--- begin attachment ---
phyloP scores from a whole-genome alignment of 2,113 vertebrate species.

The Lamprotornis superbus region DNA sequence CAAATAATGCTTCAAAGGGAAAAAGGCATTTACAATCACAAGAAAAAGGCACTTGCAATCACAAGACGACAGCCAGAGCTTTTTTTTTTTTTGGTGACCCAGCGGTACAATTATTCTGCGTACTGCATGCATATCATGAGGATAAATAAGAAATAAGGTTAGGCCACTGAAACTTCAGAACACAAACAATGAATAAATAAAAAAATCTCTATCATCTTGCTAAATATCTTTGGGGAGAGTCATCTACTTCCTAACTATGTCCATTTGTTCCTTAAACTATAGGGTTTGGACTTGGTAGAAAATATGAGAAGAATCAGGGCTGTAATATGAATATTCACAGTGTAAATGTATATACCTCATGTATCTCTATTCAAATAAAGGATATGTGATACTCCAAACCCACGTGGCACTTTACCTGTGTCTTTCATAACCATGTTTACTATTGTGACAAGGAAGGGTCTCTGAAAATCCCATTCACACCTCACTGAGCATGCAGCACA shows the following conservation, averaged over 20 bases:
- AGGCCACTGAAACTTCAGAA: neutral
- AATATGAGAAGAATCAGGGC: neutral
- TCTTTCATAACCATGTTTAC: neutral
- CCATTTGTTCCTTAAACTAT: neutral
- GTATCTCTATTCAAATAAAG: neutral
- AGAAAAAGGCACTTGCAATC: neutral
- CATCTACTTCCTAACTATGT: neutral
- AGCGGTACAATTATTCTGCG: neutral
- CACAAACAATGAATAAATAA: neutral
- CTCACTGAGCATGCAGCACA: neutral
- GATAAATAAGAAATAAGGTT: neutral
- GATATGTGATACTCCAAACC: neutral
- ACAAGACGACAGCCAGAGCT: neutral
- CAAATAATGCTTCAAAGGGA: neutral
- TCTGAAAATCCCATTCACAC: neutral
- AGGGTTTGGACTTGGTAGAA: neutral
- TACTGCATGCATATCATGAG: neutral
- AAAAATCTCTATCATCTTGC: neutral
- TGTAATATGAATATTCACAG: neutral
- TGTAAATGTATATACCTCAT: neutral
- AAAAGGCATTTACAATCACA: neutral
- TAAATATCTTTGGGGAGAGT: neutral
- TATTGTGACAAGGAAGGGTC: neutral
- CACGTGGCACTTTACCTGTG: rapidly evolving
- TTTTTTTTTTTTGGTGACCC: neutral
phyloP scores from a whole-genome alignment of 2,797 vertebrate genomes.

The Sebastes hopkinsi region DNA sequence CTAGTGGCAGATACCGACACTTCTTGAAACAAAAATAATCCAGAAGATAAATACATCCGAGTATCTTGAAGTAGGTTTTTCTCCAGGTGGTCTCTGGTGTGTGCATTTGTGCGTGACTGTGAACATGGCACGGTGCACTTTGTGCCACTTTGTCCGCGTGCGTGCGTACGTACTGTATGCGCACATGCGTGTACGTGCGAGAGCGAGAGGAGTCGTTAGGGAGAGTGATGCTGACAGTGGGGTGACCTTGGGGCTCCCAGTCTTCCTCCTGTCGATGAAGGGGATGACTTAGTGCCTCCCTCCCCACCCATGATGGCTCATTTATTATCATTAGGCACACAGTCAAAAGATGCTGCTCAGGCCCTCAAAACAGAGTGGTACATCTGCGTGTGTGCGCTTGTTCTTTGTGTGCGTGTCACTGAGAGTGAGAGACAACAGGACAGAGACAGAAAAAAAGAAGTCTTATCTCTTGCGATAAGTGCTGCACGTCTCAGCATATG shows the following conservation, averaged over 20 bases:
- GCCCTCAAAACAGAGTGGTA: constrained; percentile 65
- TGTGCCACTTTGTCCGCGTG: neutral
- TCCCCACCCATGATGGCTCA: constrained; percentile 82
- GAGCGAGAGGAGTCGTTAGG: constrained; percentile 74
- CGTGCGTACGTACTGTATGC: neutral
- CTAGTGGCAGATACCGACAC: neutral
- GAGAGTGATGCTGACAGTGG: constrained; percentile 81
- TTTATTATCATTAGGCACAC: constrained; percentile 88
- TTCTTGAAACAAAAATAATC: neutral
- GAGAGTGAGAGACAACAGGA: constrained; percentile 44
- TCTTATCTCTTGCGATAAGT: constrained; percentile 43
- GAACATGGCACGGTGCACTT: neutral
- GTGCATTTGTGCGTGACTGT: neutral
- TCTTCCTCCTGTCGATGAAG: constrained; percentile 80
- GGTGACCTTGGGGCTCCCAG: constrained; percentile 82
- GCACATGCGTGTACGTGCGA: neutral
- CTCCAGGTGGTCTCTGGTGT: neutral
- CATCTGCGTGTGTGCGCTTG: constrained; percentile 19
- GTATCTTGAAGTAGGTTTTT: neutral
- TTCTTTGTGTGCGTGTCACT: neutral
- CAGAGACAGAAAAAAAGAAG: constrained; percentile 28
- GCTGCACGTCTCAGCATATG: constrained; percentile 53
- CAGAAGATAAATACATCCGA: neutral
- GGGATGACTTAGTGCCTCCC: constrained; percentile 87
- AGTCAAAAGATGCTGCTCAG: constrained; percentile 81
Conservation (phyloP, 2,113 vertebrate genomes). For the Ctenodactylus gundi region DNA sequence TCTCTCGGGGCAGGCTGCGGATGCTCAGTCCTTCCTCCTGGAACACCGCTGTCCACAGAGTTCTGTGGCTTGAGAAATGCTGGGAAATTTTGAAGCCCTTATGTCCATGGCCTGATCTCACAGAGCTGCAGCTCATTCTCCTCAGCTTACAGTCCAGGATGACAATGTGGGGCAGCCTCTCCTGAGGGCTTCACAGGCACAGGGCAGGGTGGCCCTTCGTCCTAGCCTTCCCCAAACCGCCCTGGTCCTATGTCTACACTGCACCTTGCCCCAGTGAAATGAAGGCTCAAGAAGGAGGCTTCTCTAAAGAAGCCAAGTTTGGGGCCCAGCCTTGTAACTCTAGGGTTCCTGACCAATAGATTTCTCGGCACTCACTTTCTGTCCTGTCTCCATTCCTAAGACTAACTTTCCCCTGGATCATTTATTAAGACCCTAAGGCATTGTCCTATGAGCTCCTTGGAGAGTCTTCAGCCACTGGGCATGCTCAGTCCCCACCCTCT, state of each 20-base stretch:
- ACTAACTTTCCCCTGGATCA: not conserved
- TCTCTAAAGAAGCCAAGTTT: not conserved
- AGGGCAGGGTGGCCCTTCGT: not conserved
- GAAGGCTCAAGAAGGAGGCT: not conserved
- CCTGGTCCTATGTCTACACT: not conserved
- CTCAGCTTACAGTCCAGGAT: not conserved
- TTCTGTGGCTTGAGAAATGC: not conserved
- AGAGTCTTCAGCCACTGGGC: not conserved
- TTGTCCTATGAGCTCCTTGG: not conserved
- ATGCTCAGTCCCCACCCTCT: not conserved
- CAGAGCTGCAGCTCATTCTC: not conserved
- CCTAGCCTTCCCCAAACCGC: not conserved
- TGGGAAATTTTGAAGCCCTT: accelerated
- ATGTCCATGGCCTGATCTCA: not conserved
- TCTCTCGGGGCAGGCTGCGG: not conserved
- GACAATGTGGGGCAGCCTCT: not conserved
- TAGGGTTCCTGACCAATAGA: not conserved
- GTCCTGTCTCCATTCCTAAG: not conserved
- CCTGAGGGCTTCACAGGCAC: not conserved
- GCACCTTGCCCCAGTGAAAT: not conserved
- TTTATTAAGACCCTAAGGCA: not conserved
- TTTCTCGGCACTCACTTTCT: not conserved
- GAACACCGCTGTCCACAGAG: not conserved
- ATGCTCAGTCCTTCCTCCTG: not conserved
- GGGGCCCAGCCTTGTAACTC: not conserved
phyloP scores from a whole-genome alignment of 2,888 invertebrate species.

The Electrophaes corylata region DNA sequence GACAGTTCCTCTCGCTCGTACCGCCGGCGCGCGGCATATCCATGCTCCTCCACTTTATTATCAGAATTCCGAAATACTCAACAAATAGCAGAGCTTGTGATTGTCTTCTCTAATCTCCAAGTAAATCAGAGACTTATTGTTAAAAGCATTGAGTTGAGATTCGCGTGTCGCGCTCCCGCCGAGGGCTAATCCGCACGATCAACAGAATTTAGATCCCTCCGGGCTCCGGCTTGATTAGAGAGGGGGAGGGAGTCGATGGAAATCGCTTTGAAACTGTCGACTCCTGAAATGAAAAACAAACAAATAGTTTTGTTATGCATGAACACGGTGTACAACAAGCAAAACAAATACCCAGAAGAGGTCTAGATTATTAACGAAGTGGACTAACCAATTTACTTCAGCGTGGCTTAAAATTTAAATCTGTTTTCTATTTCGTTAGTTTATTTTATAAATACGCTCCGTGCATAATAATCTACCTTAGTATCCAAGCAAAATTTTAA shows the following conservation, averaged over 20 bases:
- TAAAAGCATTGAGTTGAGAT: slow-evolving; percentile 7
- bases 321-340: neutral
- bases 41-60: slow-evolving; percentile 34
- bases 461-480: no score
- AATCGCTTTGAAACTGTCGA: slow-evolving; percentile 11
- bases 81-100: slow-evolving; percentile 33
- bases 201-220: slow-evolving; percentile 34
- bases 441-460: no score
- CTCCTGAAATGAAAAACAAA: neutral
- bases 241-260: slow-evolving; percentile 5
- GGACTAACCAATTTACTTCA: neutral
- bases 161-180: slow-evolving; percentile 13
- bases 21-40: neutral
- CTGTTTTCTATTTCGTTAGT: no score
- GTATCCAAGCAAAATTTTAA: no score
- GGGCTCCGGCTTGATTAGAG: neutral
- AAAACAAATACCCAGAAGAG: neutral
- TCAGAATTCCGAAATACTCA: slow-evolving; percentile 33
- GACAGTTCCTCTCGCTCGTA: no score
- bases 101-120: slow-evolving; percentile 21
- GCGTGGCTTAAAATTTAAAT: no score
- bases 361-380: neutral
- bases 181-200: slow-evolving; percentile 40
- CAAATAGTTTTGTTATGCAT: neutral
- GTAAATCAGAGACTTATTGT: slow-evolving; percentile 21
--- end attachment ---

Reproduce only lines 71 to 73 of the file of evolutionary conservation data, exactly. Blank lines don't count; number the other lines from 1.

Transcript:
- GACAATGTGGGGCAGCCTCT: not conserved
- TAGGGTTCCTGACCAATAGA: not conserved
- GTCCTGTCTCCATTCCTAAG: not conserved